None of the above would be a big issue had we come to a club; however, Tempodrom is a conventional venue, where tiered seating takes up nearly half of the space. With many attendees sitting way out in the back or crab-dancing between rows so as not to bump into others’ seats, the space isn’t exactly tailored to support a rave. With Berlin’s reputation for clubbing and electronic music extravaganzas, choosing Tempodrom for anything but a typical instrumental show is baffling.
Over one hour and 40 minutes, we are treated to 18 tunes, only two of which predate 2014. The complete omission of the band’s two most popular releases, 2001’s Melody AM and 2005’s The Understanding, however painful, is actually understandable. Their gentle, radio-friendly singles wouldn’t mesh well with the harder and much more intense electronica of Profound Mysteries. Nevertheless, it’s the big, moody hits such as “Monument” (feat. Robyn) and Trentemøller’s remix of “What Else Is There?” (with Karin Dreijer) that elicit by far the greatest reaction. Again, one can’t help but wonder just how different the show would be if the band had brought vocalists with them or put in more effort to play entirely (or mostly) live.
The four dancers, deliberately of different body types and genders, added greatly to the festive atmosphere. With impressive free-form effort, they danced around Berge and Bruntland, often hugging one another and joining together for a more emotional effect. Their engagement at times singlehandedly moved the crowds in the front, as the set (just like the trilogy it was dedicated to) became too repetitive and overwhelming at times. Röyksopp are among the craftiest composers in electronic music history, but their calibration of big-beat electronica leaves much to be desired.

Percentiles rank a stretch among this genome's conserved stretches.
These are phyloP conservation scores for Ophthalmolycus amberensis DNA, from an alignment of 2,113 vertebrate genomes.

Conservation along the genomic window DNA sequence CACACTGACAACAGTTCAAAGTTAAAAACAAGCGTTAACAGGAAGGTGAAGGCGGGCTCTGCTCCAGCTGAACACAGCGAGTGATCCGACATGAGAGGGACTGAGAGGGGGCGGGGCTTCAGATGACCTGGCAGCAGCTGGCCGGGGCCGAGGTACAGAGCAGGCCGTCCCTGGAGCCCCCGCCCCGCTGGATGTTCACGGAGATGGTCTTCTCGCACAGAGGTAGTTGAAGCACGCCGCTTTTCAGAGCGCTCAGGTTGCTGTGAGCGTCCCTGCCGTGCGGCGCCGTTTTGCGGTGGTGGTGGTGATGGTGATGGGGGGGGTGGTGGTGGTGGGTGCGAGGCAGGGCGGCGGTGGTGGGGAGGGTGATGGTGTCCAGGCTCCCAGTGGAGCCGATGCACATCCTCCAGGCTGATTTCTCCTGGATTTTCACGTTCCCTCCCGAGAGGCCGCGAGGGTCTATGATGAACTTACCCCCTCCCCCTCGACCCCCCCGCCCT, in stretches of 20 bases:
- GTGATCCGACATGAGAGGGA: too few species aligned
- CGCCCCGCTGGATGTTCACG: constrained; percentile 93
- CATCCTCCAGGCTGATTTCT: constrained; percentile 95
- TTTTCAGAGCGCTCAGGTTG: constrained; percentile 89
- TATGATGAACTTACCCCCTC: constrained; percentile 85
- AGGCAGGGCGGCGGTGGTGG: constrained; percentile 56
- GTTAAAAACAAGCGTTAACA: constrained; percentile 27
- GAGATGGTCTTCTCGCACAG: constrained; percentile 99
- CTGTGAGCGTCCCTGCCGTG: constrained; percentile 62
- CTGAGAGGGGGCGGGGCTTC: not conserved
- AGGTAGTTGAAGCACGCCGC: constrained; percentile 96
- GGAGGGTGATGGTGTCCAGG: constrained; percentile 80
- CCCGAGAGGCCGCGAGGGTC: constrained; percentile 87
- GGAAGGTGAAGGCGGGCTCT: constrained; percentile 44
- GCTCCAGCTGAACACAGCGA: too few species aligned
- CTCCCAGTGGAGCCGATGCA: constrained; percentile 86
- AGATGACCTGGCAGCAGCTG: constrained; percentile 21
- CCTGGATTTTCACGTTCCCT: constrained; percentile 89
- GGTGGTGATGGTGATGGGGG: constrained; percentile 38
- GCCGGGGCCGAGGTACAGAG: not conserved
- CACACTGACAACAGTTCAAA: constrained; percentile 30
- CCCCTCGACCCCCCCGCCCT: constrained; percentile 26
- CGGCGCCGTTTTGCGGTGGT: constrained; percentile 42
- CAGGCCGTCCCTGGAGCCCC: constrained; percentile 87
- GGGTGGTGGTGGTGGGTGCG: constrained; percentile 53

There are, however, times when long crescendos soar, and the five-song encore works like a charm. “Never Ever”, a poppy 2016 single done in collaboration with Susanne Sundfør, sets the mood for
“Sordid Affair” and “I Had This Thing”, fan favorites from The Inevitable End. “Do It Again”, another stellar collaboration with Robyn, gets people to really move before the quick, loud climax of “Like an Old Dog”, a somewhat bizarre, string-heavy tune off of Profound Mysteries III, in which we hear that we will “drop dead, like an old dog” no less than 80 times. Writing for Slant, a reviewer of the album aptly said that this was an odd way to end a trilogy seemingly about the hope and dreams of a child searching for understanding. In the same vein, it is an odd way to end a seemingly uplifting show.
Still, as they left the venue, the crowd was mostly smiling. This is Berlin, after all – it doesn’t matter if a setlist or delivery were perfect. The party must go on.